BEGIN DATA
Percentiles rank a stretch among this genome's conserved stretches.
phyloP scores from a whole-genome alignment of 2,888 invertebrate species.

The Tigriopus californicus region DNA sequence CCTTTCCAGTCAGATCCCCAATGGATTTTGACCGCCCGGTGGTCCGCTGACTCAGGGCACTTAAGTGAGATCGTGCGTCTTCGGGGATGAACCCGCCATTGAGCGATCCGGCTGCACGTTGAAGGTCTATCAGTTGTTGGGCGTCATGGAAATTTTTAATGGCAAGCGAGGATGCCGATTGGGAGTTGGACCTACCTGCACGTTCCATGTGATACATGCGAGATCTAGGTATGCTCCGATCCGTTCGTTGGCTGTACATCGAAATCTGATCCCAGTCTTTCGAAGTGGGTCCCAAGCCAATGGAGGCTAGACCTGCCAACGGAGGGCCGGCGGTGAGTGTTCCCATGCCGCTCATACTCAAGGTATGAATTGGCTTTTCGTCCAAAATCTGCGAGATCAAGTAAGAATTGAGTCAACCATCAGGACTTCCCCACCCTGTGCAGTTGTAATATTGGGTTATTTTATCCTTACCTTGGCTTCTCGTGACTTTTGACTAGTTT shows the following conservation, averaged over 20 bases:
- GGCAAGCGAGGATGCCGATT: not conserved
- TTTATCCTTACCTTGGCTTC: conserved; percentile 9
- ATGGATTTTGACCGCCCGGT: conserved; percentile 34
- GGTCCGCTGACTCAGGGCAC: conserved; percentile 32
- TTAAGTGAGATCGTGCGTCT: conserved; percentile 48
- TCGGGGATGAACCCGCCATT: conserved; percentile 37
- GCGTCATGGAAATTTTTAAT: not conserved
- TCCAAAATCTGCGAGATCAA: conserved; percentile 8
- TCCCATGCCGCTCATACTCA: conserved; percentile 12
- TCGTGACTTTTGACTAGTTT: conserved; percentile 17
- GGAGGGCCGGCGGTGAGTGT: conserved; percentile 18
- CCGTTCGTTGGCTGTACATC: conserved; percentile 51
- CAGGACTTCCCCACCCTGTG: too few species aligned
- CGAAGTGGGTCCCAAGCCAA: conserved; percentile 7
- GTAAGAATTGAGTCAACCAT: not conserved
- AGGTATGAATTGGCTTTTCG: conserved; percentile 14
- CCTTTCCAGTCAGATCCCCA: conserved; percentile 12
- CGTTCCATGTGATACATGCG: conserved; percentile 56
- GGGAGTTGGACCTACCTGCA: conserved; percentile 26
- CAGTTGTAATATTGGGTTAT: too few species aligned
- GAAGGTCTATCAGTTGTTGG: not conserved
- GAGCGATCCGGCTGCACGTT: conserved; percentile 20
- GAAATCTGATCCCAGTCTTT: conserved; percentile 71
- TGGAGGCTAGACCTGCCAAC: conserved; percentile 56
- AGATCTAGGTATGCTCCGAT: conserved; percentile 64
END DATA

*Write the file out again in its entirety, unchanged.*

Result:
Percentiles rank a stretch among this genome's conserved stretches.
phyloP scores from a whole-genome alignment of 2,888 invertebrate species.

The Tigriopus californicus region DNA sequence CCTTTCCAGTCAGATCCCCAATGGATTTTGACCGCCCGGTGGTCCGCTGACTCAGGGCACTTAAGTGAGATCGTGCGTCTTCGGGGATGAACCCGCCATTGAGCGATCCGGCTGCACGTTGAAGGTCTATCAGTTGTTGGGCGTCATGGAAATTTTTAATGGCAAGCGAGGATGCCGATTGGGAGTTGGACCTACCTGCACGTTCCATGTGATACATGCGAGATCTAGGTATGCTCCGATCCGTTCGTTGGCTGTACATCGAAATCTGATCCCAGTCTTTCGAAGTGGGTCCCAAGCCAATGGAGGCTAGACCTGCCAACGGAGGGCCGGCGGTGAGTGTTCCCATGCCGCTCATACTCAAGGTATGAATTGGCTTTTCGTCCAAAATCTGCGAGATCAAGTAAGAATTGAGTCAACCATCAGGACTTCCCCACCCTGTGCAGTTGTAATATTGGGTTATTTTATCCTTACCTTGGCTTCTCGTGACTTTTGACTAGTTT shows the following conservation, averaged over 20 bases:
- GGCAAGCGAGGATGCCGATT: not conserved
- TTTATCCTTACCTTGGCTTC: conserved; percentile 9
- ATGGATTTTGACCGCCCGGT: conserved; percentile 34
- GGTCCGCTGACTCAGGGCAC: conserved; percentile 32
- TTAAGTGAGATCGTGCGTCT: conserved; percentile 48
- TCGGGGATGAACCCGCCATT: conserved; percentile 37
- GCGTCATGGAAATTTTTAAT: not conserved
- TCCAAAATCTGCGAGATCAA: conserved; percentile 8
- TCCCATGCCGCTCATACTCA: conserved; percentile 12
- TCGTGACTTTTGACTAGTTT: conserved; percentile 17
- GGAGGGCCGGCGGTGAGTGT: conserved; percentile 18
- CCGTTCGTTGGCTGTACATC: conserved; percentile 51
- CAGGACTTCCCCACCCTGTG: too few species aligned
- CGAAGTGGGTCCCAAGCCAA: conserved; percentile 7
- GTAAGAATTGAGTCAACCAT: not conserved
- AGGTATGAATTGGCTTTTCG: conserved; percentile 14
- CCTTTCCAGTCAGATCCCCA: conserved; percentile 12
- CGTTCCATGTGATACATGCG: conserved; percentile 56
- GGGAGTTGGACCTACCTGCA: conserved; percentile 26
- CAGTTGTAATATTGGGTTAT: too few species aligned
- GAAGGTCTATCAGTTGTTGG: not conserved
- GAGCGATCCGGCTGCACGTT: conserved; percentile 20
- GAAATCTGATCCCAGTCTTT: conserved; percentile 71
- TGGAGGCTAGACCTGCCAAC: conserved; percentile 56
- AGATCTAGGTATGCTCCGAT: conserved; percentile 64